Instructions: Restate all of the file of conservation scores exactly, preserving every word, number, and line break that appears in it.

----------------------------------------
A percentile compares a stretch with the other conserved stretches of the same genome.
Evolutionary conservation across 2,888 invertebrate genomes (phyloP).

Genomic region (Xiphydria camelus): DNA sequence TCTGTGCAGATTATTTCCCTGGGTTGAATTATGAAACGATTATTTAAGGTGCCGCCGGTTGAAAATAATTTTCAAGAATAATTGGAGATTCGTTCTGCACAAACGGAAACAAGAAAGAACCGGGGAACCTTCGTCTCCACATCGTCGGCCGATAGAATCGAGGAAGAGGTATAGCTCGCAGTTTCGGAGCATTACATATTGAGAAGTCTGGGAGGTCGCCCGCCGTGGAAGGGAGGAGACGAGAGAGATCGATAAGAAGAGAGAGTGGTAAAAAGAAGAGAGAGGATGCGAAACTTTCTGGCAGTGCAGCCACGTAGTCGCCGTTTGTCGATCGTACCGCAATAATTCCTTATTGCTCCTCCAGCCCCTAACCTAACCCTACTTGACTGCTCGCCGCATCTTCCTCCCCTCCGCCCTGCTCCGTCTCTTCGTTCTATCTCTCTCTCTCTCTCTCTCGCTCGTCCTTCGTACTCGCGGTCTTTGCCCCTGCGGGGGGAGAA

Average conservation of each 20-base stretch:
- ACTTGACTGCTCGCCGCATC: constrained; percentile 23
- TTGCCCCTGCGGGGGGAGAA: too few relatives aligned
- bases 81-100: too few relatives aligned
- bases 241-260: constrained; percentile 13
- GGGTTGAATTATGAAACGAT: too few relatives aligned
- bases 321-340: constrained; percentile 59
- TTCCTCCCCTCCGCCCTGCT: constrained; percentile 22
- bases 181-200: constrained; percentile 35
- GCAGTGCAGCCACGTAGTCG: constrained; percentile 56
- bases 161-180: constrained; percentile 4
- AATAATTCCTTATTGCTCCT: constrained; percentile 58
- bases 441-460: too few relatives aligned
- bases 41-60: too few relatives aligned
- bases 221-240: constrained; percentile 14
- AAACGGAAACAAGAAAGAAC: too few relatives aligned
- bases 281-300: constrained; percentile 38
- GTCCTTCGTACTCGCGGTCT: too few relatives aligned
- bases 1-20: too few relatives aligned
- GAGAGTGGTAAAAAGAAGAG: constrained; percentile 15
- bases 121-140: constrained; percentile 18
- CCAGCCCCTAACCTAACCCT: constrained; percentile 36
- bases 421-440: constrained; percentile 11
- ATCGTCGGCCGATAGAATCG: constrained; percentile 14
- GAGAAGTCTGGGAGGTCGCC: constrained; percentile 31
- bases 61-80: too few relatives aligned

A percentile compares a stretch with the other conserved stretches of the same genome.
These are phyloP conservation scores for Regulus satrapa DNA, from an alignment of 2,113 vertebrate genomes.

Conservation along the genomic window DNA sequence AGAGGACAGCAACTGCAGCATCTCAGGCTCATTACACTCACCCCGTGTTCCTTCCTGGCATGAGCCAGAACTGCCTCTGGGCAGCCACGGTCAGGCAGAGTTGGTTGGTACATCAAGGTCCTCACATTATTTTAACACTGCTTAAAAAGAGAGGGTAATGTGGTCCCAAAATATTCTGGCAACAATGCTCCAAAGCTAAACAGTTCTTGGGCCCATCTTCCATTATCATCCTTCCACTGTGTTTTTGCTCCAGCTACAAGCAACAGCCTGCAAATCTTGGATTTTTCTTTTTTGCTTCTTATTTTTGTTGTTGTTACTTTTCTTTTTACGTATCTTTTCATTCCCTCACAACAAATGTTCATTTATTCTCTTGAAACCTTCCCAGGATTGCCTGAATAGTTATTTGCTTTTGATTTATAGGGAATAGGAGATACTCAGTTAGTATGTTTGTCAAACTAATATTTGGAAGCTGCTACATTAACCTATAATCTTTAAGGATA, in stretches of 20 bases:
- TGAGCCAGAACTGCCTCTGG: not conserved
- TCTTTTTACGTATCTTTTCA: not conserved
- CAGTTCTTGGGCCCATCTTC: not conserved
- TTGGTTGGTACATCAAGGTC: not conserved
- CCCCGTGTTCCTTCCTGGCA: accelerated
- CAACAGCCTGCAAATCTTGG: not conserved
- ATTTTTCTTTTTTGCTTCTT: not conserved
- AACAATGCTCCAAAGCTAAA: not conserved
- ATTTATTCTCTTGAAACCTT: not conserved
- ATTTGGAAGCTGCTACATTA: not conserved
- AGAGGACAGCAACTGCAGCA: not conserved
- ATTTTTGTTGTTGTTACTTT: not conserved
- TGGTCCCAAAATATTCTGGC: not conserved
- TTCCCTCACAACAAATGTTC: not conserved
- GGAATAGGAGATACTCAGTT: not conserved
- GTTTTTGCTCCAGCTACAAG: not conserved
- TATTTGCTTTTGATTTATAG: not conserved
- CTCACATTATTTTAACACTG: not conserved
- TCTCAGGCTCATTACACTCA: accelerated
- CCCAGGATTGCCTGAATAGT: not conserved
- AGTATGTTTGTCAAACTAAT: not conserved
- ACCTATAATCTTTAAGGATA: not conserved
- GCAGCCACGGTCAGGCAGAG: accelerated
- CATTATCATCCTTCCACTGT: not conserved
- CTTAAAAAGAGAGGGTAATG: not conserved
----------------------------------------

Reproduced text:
A percentile compares a stretch with the other conserved stretches of the same genome.
Evolutionary conservation across 2,888 invertebrate genomes (phyloP).

Genomic region (Xiphydria camelus): DNA sequence TCTGTGCAGATTATTTCCCTGGGTTGAATTATGAAACGATTATTTAAGGTGCCGCCGGTTGAAAATAATTTTCAAGAATAATTGGAGATTCGTTCTGCACAAACGGAAACAAGAAAGAACCGGGGAACCTTCGTCTCCACATCGTCGGCCGATAGAATCGAGGAAGAGGTATAGCTCGCAGTTTCGGAGCATTACATATTGAGAAGTCTGGGAGGTCGCCCGCCGTGGAAGGGAGGAGACGAGAGAGATCGATAAGAAGAGAGAGTGGTAAAAAGAAGAGAGAGGATGCGAAACTTTCTGGCAGTGCAGCCACGTAGTCGCCGTTTGTCGATCGTACCGCAATAATTCCTTATTGCTCCTCCAGCCCCTAACCTAACCCTACTTGACTGCTCGCCGCATCTTCCTCCCCTCCGCCCTGCTCCGTCTCTTCGTTCTATCTCTCTCTCTCTCTCTCTCGCTCGTCCTTCGTACTCGCGGTCTTTGCCCCTGCGGGGGGAGAA

Average conservation of each 20-base stretch:
- ACTTGACTGCTCGCCGCATC: constrained; percentile 23
- TTGCCCCTGCGGGGGGAGAA: too few relatives aligned
- bases 81-100: too few relatives aligned
- bases 241-260: constrained; percentile 13
- GGGTTGAATTATGAAACGAT: too few relatives aligned
- bases 321-340: constrained; percentile 59
- TTCCTCCCCTCCGCCCTGCT: constrained; percentile 22
- bases 181-200: constrained; percentile 35
- GCAGTGCAGCCACGTAGTCG: constrained; percentile 56
- bases 161-180: constrained; percentile 4
- AATAATTCCTTATTGCTCCT: constrained; percentile 58
- bases 441-460: too few relatives aligned
- bases 41-60: too few relatives aligned
- bases 221-240: constrained; percentile 14
- AAACGGAAACAAGAAAGAAC: too few relatives aligned
- bases 281-300: constrained; percentile 38
- GTCCTTCGTACTCGCGGTCT: too few relatives aligned
- bases 1-20: too few relatives aligned
- GAGAGTGGTAAAAAGAAGAG: constrained; percentile 15
- bases 121-140: constrained; percentile 18
- CCAGCCCCTAACCTAACCCT: constrained; percentile 36
- bases 421-440: constrained; percentile 11
- ATCGTCGGCCGATAGAATCG: constrained; percentile 14
- GAGAAGTCTGGGAGGTCGCC: constrained; percentile 31
- bases 61-80: too few relatives aligned

A percentile compares a stretch with the other conserved stretches of the same genome.
These are phyloP conservation scores for Regulus satrapa DNA, from an alignment of 2,113 vertebrate genomes.

Conservation along the genomic window DNA sequence AGAGGACAGCAACTGCAGCATCTCAGGCTCATTACACTCACCCCGTGTTCCTTCCTGGCATGAGCCAGAACTGCCTCTGGGCAGCCACGGTCAGGCAGAGTTGGTTGGTACATCAAGGTCCTCACATTATTTTAACACTGCTTAAAAAGAGAGGGTAATGTGGTCCCAAAATATTCTGGCAACAATGCTCCAAAGCTAAACAGTTCTTGGGCCCATCTTCCATTATCATCCTTCCACTGTGTTTTTGCTCCAGCTACAAGCAACAGCCTGCAAATCTTGGATTTTTCTTTTTTGCTTCTTATTTTTGTTGTTGTTACTTTTCTTTTTACGTATCTTTTCATTCCCTCACAACAAATGTTCATTTATTCTCTTGAAACCTTCCCAGGATTGCCTGAATAGTTATTTGCTTTTGATTTATAGGGAATAGGAGATACTCAGTTAGTATGTTTGTCAAACTAATATTTGGAAGCTGCTACATTAACCTATAATCTTTAAGGATA, in stretches of 20 bases:
- TGAGCCAGAACTGCCTCTGG: not conserved
- TCTTTTTACGTATCTTTTCA: not conserved
- CAGTTCTTGGGCCCATCTTC: not conserved
- TTGGTTGGTACATCAAGGTC: not conserved
- CCCCGTGTTCCTTCCTGGCA: accelerated
- CAACAGCCTGCAAATCTTGG: not conserved
- ATTTTTCTTTTTTGCTTCTT: not conserved
- AACAATGCTCCAAAGCTAAA: not conserved
- ATTTATTCTCTTGAAACCTT: not conserved
- ATTTGGAAGCTGCTACATTA: not conserved
- AGAGGACAGCAACTGCAGCA: not conserved
- ATTTTTGTTGTTGTTACTTT: not conserved
- TGGTCCCAAAATATTCTGGC: not conserved
- TTCCCTCACAACAAATGTTC: not conserved
- GGAATAGGAGATACTCAGTT: not conserved
- GTTTTTGCTCCAGCTACAAG: not conserved
- TATTTGCTTTTGATTTATAG: not conserved
- CTCACATTATTTTAACACTG: not conserved
- TCTCAGGCTCATTACACTCA: accelerated
- CCCAGGATTGCCTGAATAGT: not conserved
- AGTATGTTTGTCAAACTAAT: not conserved
- ACCTATAATCTTTAAGGATA: not conserved
- GCAGCCACGGTCAGGCAGAG: accelerated
- CATTATCATCCTTCCACTGT: not conserved
- CTTAAAAAGAGAGGGTAATG: not conserved